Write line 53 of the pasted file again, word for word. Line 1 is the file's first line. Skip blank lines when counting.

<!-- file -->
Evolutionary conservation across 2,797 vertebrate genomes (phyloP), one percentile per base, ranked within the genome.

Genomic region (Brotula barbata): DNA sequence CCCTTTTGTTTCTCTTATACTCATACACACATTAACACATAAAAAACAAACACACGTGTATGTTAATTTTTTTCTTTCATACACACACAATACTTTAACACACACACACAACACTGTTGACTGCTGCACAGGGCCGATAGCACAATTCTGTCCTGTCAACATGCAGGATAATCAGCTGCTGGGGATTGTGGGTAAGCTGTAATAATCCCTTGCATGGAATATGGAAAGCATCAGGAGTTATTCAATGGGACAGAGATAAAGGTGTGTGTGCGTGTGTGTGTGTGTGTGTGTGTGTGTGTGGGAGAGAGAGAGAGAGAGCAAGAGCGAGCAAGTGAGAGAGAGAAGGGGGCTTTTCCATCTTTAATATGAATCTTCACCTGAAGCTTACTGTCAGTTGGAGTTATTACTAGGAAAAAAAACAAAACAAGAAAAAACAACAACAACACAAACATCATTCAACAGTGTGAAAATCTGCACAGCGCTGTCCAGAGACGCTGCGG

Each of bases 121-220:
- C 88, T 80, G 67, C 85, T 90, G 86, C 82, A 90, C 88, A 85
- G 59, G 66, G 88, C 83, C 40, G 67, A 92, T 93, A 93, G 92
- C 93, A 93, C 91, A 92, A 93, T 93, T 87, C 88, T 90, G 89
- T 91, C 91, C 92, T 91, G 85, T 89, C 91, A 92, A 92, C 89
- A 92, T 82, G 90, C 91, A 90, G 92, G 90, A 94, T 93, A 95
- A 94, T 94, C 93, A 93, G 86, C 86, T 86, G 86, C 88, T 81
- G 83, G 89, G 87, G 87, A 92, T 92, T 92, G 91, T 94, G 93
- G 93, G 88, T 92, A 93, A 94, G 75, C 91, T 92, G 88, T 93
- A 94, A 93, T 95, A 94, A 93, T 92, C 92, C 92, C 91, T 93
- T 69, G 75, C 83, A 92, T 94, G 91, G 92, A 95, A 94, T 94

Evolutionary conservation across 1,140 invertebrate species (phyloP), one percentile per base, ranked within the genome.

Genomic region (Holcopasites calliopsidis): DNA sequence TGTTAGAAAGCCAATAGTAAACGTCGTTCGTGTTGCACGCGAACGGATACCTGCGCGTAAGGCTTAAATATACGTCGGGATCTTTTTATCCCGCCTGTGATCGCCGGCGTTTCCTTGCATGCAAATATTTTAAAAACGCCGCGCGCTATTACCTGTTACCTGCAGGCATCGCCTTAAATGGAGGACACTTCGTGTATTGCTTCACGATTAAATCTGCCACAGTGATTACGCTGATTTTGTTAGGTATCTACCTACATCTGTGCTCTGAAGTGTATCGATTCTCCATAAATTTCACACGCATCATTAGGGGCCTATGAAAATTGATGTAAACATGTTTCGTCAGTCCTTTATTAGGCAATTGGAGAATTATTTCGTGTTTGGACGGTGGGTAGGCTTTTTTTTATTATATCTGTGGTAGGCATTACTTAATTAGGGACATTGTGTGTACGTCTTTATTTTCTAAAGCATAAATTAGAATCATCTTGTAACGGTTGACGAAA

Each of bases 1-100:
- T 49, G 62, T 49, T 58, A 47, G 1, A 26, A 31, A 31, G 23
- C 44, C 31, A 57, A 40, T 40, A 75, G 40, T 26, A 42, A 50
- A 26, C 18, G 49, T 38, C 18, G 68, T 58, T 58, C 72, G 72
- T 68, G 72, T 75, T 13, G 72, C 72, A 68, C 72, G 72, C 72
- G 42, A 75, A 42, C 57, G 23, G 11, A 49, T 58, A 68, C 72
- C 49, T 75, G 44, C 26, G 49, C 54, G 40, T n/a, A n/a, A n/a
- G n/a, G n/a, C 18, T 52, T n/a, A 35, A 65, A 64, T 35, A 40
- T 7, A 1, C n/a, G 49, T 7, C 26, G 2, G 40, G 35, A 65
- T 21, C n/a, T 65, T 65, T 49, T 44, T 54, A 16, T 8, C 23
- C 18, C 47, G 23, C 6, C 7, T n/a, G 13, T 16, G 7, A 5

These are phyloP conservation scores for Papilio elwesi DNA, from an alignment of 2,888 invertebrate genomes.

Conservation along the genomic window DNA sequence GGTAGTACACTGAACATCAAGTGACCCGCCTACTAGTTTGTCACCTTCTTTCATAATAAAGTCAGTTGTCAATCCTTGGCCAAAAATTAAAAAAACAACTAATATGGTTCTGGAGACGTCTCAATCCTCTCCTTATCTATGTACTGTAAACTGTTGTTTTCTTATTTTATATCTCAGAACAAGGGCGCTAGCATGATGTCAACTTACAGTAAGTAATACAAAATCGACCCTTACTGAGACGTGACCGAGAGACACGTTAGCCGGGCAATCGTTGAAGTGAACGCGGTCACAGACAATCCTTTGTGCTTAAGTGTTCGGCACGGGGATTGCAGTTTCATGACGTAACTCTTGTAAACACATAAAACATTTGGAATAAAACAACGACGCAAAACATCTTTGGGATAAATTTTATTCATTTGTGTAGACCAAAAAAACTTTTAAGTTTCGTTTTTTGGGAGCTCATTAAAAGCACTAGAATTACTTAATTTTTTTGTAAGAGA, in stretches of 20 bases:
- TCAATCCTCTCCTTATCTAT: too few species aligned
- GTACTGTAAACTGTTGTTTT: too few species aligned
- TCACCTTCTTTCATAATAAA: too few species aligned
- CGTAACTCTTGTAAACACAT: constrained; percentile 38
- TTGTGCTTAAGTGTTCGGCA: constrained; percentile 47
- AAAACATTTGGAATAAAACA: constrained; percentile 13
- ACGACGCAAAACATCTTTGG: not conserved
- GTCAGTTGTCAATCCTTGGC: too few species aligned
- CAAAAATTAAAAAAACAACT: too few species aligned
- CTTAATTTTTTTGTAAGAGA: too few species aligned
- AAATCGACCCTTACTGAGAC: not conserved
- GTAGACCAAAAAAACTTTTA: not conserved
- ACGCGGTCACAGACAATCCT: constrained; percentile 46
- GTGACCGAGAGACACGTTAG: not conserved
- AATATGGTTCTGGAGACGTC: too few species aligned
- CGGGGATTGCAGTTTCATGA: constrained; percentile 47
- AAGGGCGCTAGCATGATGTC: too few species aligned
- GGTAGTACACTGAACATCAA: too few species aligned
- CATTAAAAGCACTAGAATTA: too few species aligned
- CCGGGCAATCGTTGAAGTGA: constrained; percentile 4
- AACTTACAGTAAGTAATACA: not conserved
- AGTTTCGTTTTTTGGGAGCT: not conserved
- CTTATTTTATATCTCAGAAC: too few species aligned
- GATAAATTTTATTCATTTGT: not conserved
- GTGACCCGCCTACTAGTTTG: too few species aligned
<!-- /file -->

- GTGACCCGCCTACTAGTTTG: too few species aligned